Public release date: 2-Apr-2008
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Contact: Bill Hathaway
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Yale University

Studies' message to women: Keep your cool

New Haven, Conn.-Whether you are running for president or looking for 
a clerical job, you cannot afford to get angry if you are a woman, 
Yale University psychologist Victoria Brescoll has found.

Brescoll and Eric Uhlmann at Northwestern University recently 
completed three separate studies to explore a phenomenon that may be 
all-too-familiar to women like New York Senator Hillary Clinton: 
People accept and even reward men who get angry but view women who 
lose their temper as less competent

The studies, published in the March issue of Psychological Science, 
provide women with recommendations for navigating emotional hazards 
of the workplace. Brescoll says it pays to stay emotionally neutral 
and, if you can't, at least explain what ticked you off in the first 

Clinton's presidential campaign has put a spotlight on the question 
of whether anger hurts a female candidate. The answer, according to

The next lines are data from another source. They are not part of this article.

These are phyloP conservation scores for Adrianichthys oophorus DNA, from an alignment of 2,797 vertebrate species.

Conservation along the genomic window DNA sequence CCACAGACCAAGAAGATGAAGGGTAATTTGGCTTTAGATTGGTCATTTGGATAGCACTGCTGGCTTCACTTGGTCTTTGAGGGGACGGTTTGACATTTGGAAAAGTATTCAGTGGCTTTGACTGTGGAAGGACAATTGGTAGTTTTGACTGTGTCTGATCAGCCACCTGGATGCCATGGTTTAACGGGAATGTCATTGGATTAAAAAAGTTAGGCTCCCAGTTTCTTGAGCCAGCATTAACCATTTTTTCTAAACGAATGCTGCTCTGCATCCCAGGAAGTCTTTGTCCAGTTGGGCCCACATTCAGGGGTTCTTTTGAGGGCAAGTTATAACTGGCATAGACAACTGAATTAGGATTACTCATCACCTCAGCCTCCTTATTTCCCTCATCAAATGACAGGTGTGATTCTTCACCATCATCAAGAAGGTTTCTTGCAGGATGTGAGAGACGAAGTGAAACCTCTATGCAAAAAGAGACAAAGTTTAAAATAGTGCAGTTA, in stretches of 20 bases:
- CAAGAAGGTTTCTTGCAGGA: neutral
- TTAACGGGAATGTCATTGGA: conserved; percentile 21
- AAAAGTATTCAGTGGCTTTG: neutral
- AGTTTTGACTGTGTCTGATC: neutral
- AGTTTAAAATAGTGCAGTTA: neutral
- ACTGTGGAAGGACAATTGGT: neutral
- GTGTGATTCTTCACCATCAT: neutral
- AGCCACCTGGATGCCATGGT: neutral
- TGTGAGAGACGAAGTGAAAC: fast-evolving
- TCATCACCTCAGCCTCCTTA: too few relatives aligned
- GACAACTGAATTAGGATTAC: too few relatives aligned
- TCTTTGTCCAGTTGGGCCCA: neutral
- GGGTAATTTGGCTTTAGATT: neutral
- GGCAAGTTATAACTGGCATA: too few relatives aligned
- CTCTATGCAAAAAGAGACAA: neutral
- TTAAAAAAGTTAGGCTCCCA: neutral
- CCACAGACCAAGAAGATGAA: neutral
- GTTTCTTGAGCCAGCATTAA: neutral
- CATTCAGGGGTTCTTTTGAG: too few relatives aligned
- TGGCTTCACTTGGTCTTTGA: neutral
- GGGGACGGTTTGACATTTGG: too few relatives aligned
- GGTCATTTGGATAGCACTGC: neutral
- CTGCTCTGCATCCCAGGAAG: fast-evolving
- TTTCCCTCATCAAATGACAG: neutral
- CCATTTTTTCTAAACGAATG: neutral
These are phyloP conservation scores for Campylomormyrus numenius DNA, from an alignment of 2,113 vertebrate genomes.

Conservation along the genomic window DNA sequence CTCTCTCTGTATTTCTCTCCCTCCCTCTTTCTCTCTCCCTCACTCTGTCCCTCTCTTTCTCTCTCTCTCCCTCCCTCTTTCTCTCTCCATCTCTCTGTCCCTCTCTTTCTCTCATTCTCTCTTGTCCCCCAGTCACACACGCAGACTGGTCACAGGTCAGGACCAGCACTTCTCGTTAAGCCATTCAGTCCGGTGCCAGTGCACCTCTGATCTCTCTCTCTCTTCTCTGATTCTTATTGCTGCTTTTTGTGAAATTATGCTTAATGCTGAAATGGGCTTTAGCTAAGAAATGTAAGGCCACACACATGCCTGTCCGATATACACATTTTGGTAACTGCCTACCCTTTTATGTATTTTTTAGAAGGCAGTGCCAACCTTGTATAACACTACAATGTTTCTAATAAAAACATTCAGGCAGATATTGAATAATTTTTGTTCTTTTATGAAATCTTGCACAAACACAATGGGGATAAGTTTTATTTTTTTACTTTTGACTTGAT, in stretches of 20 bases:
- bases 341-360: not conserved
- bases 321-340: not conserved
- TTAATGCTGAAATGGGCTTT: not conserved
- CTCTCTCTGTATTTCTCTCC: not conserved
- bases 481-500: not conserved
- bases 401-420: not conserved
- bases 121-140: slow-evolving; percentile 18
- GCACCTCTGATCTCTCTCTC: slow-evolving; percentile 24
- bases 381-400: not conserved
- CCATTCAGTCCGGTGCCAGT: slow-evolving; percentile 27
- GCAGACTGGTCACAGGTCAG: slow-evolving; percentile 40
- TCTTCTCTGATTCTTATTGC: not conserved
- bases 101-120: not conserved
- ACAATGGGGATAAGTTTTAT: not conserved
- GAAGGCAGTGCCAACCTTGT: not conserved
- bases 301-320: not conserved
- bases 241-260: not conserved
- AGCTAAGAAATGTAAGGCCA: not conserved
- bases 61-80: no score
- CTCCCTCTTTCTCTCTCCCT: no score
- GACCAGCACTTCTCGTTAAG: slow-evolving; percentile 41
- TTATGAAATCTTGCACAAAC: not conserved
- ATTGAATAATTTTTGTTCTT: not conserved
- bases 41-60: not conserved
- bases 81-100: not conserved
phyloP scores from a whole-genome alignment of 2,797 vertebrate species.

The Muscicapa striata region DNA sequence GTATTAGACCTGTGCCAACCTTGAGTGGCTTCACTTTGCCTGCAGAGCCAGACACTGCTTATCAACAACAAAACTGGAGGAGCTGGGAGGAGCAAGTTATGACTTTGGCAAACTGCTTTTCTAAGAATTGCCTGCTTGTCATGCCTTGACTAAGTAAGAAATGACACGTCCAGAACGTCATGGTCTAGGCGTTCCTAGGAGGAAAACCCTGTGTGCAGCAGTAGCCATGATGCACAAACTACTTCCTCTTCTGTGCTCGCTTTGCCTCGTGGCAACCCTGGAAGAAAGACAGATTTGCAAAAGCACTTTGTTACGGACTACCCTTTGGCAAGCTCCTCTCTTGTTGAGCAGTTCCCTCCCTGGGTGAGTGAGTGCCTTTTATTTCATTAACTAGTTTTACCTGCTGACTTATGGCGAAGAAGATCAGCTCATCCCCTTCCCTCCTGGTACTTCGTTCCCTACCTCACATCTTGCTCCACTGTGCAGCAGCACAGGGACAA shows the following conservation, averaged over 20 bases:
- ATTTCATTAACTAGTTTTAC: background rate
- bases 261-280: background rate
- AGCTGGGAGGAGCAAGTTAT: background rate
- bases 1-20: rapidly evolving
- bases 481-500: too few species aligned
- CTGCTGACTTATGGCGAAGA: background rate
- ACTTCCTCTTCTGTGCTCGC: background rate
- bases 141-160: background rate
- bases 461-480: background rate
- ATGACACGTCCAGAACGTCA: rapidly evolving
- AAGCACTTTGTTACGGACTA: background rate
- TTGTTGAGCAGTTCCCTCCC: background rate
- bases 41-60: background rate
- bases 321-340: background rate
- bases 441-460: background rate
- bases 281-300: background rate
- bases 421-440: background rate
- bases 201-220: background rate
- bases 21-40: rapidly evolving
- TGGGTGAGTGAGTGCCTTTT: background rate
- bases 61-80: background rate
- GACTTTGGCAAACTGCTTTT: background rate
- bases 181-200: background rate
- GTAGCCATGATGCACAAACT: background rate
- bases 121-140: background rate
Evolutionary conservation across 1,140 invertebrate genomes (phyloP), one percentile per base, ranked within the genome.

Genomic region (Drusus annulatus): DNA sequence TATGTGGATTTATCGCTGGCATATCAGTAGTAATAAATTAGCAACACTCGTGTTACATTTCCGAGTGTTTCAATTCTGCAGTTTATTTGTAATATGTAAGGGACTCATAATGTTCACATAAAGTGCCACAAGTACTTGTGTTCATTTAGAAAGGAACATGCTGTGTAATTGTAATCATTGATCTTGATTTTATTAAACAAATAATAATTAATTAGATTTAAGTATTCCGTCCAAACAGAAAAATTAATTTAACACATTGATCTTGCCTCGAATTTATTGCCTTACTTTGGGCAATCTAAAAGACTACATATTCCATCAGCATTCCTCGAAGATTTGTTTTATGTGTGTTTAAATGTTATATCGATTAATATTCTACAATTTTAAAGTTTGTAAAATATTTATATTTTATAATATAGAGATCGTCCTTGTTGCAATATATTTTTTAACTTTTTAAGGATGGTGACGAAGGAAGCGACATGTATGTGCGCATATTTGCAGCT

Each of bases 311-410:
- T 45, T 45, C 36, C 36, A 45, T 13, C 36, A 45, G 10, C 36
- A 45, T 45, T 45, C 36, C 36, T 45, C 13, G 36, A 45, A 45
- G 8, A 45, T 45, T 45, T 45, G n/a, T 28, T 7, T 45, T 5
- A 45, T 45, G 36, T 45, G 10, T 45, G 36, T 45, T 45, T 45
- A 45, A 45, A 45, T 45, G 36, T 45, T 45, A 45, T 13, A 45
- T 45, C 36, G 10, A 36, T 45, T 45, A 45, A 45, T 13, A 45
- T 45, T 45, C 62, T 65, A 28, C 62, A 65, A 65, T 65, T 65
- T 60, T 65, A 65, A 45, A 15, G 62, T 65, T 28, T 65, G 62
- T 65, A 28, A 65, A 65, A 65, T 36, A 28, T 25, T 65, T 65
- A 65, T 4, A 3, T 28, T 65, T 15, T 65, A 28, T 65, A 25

the studies, appears to be an unequivocal yes - unless the anger 
deals with treatment of a family member.

"An angry woman loses status, no matter what her position,'' said 
Brescoll, who worked in Clinton's office as a Congressional Fellow in 
2004 while she was preparing her doctoral thesis on gender bias. She 
noticed over the years that women pay a clear price for showing anger 
and men don't.

In all studies, both men and women were shown videos of actors 
portraying men and women who were ostensibly applying for a job. The 
participants in the studies were then asked to rate applicants on how 
much responsibility they should be given, their perceived competence, 
whether they should be hired, and how much they should get paid.

Both men and women in the reached the same conclusions: Angry men 
deserved more status, a higher salary, and were expected to be better 
at the job than angry women.

When those actor/applicants expressed sadness, however, the bias was 
less evident, and women applicants were ranked equally to men in 
status and competence, but not in salary.

Brescoll and her colleague then compared angry job applicants to ones 
who did not display any emotion. And this time the researchers showed 
study participants videos of both men and women applying for 
lower-status jobs. The findings were duplicated: Angry men were 
valued more highly than angry women no matter what level position 
they were applying for. However, the disparities disappeared when men 
and women who were emotionally neutral were ranked.

A final study showed another way bias against female anger could be 
mitigated. When women actors explained why they were angry, observers 
tended to cut them more slack. However, Brescoll noted a final gender 
difference: Men could actually be hurt when they explained why they 
were angry - perhaps, says the Yale psychologist, because observers 
tend to see this as a sign of weakness.


Psychological Science 19: 268-275 (March 2008)